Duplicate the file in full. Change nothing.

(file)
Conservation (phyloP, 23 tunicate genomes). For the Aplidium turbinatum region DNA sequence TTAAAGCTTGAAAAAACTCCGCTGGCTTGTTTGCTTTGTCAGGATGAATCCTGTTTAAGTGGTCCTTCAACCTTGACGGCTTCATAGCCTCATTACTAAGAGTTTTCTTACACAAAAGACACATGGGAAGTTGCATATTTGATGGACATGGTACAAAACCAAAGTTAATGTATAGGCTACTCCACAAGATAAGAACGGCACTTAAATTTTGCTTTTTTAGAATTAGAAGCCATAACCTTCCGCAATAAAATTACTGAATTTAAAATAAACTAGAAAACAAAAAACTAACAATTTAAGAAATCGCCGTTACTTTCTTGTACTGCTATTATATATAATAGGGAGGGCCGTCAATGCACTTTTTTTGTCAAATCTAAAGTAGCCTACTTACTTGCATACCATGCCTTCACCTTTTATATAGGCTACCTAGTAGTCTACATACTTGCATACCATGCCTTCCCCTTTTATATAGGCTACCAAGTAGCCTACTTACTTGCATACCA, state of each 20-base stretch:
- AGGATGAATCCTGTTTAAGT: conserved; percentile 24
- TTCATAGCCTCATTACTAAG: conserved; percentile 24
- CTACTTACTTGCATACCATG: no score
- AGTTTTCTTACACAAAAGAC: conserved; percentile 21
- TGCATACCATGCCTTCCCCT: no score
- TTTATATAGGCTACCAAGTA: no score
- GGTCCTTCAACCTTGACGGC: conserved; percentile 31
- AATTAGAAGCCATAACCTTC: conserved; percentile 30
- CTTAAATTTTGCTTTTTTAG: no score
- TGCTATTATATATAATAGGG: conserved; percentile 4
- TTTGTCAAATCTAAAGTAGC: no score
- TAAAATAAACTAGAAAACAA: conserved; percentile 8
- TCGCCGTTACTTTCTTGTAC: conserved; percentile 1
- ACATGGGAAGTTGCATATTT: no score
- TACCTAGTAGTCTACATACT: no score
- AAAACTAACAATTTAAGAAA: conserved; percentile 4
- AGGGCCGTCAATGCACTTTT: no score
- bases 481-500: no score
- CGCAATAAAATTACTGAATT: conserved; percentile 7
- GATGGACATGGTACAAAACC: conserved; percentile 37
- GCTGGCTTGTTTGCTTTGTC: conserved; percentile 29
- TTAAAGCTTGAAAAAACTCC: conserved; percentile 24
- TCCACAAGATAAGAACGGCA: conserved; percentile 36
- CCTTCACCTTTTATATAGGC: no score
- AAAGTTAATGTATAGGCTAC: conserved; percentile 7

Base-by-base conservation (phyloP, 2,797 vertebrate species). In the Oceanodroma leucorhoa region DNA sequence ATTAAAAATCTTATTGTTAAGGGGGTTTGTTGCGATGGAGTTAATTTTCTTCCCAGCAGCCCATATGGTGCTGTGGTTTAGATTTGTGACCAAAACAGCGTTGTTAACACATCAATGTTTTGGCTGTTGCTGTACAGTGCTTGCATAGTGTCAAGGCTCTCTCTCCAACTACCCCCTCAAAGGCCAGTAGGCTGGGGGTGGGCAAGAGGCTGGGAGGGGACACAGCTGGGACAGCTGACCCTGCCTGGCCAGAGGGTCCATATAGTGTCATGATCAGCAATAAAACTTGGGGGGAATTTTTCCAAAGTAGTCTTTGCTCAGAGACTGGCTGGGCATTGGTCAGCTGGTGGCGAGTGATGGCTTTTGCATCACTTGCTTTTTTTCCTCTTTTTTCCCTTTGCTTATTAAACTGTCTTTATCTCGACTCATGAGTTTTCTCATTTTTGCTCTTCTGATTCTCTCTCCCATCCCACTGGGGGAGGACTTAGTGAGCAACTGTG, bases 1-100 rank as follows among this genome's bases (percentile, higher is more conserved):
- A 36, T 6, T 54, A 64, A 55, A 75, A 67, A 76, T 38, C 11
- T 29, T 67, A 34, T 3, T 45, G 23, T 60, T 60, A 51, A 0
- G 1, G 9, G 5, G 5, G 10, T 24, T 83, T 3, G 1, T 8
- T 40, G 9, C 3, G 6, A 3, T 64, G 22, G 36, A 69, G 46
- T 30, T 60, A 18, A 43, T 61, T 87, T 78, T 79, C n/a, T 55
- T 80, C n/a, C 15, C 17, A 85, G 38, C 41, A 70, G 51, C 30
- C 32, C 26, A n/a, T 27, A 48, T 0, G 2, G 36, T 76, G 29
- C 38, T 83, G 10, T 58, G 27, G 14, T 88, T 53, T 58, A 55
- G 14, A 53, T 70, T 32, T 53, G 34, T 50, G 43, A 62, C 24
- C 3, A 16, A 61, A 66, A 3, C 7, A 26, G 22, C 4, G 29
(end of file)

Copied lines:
Conservation (phyloP, 23 tunicate genomes). For the Aplidium turbinatum region DNA sequence TTAAAGCTTGAAAAAACTCCGCTGGCTTGTTTGCTTTGTCAGGATGAATCCTGTTTAAGTGGTCCTTCAACCTTGACGGCTTCATAGCCTCATTACTAAGAGTTTTCTTACACAAAAGACACATGGGAAGTTGCATATTTGATGGACATGGTACAAAACCAAAGTTAATGTATAGGCTACTCCACAAGATAAGAACGGCACTTAAATTTTGCTTTTTTAGAATTAGAAGCCATAACCTTCCGCAATAAAATTACTGAATTTAAAATAAACTAGAAAACAAAAAACTAACAATTTAAGAAATCGCCGTTACTTTCTTGTACTGCTATTATATATAATAGGGAGGGCCGTCAATGCACTTTTTTTGTCAAATCTAAAGTAGCCTACTTACTTGCATACCATGCCTTCACCTTTTATATAGGCTACCTAGTAGTCTACATACTTGCATACCATGCCTTCCCCTTTTATATAGGCTACCAAGTAGCCTACTTACTTGCATACCA, state of each 20-base stretch:
- AGGATGAATCCTGTTTAAGT: conserved; percentile 24
- TTCATAGCCTCATTACTAAG: conserved; percentile 24
- CTACTTACTTGCATACCATG: no score
- AGTTTTCTTACACAAAAGAC: conserved; percentile 21
- TGCATACCATGCCTTCCCCT: no score
- TTTATATAGGCTACCAAGTA: no score
- GGTCCTTCAACCTTGACGGC: conserved; percentile 31
- AATTAGAAGCCATAACCTTC: conserved; percentile 30
- CTTAAATTTTGCTTTTTTAG: no score
- TGCTATTATATATAATAGGG: conserved; percentile 4
- TTTGTCAAATCTAAAGTAGC: no score
- TAAAATAAACTAGAAAACAA: conserved; percentile 8
- TCGCCGTTACTTTCTTGTAC: conserved; percentile 1
- ACATGGGAAGTTGCATATTT: no score
- TACCTAGTAGTCTACATACT: no score
- AAAACTAACAATTTAAGAAA: conserved; percentile 4
- AGGGCCGTCAATGCACTTTT: no score
- bases 481-500: no score
- CGCAATAAAATTACTGAATT: conserved; percentile 7
- GATGGACATGGTACAAAACC: conserved; percentile 37
- GCTGGCTTGTTTGCTTTGTC: conserved; percentile 29
- TTAAAGCTTGAAAAAACTCC: conserved; percentile 24
- TCCACAAGATAAGAACGGCA: conserved; percentile 36
- CCTTCACCTTTTATATAGGC: no score
- AAAGTTAATGTATAGGCTAC: conserved; percentile 7

Base-by-base conservation (phyloP, 2,797 vertebrate species). In the Oceanodroma leucorhoa region DNA sequence ATTAAAAATCTTATTGTTAAGGGGGTTTGTTGCGATGGAGTTAATTTTCTTCCCAGCAGCCCATATGGTGCTGTGGTTTAGATTTGTGACCAAAACAGCGTTGTTAACACATCAATGTTTTGGCTGTTGCTGTACAGTGCTTGCATAGTGTCAAGGCTCTCTCTCCAACTACCCCCTCAAAGGCCAGTAGGCTGGGGGTGGGCAAGAGGCTGGGAGGGGACACAGCTGGGACAGCTGACCCTGCCTGGCCAGAGGGTCCATATAGTGTCATGATCAGCAATAAAACTTGGGGGGAATTTTTCCAAAGTAGTCTTTGCTCAGAGACTGGCTGGGCATTGGTCAGCTGGTGGCGAGTGATGGCTTTTGCATCACTTGCTTTTTTTCCTCTTTTTTCCCTTTGCTTATTAAACTGTCTTTATCTCGACTCATGAGTTTTCTCATTTTTGCTCTTCTGATTCTCTCTCCCATCCCACTGGGGGAGGACTTAGTGAGCAACTGTG, bases 1-100 rank as follows among this genome's bases (percentile, higher is more conserved):
- A 36, T 6, T 54, A 64, A 55, A 75, A 67, A 76, T 38, C 11
- T 29, T 67, A 34, T 3, T 45, G 23, T 60, T 60, A 51, A 0
- G 1, G 9, G 5, G 5, G 10, T 24, T 83, T 3, G 1, T 8
- T 40, G 9, C 3, G 6, A 3, T 64, G 22, G 36, A 69, G 46
- T 30, T 60, A 18, A 43, T 61, T 87, T 78, T 79, C n/a, T 55
- T 80, C n/a, C 15, C 17, A 85, G 38, C 41, A 70, G 51, C 30
- C 32, C 26, A n/a, T 27, A 48, T 0, G 2, G 36, T 76, G 29
- C 38, T 83, G 10, T 58, G 27, G 14, T 88, T 53, T 58, A 55
- G 14, A 53, T 70, T 32, T 53, G 34, T 50, G 43, A 62, C 24
- C 3, A 16, A 61, A 66, A 3, C 7, A 26, G 22, C 4, G 29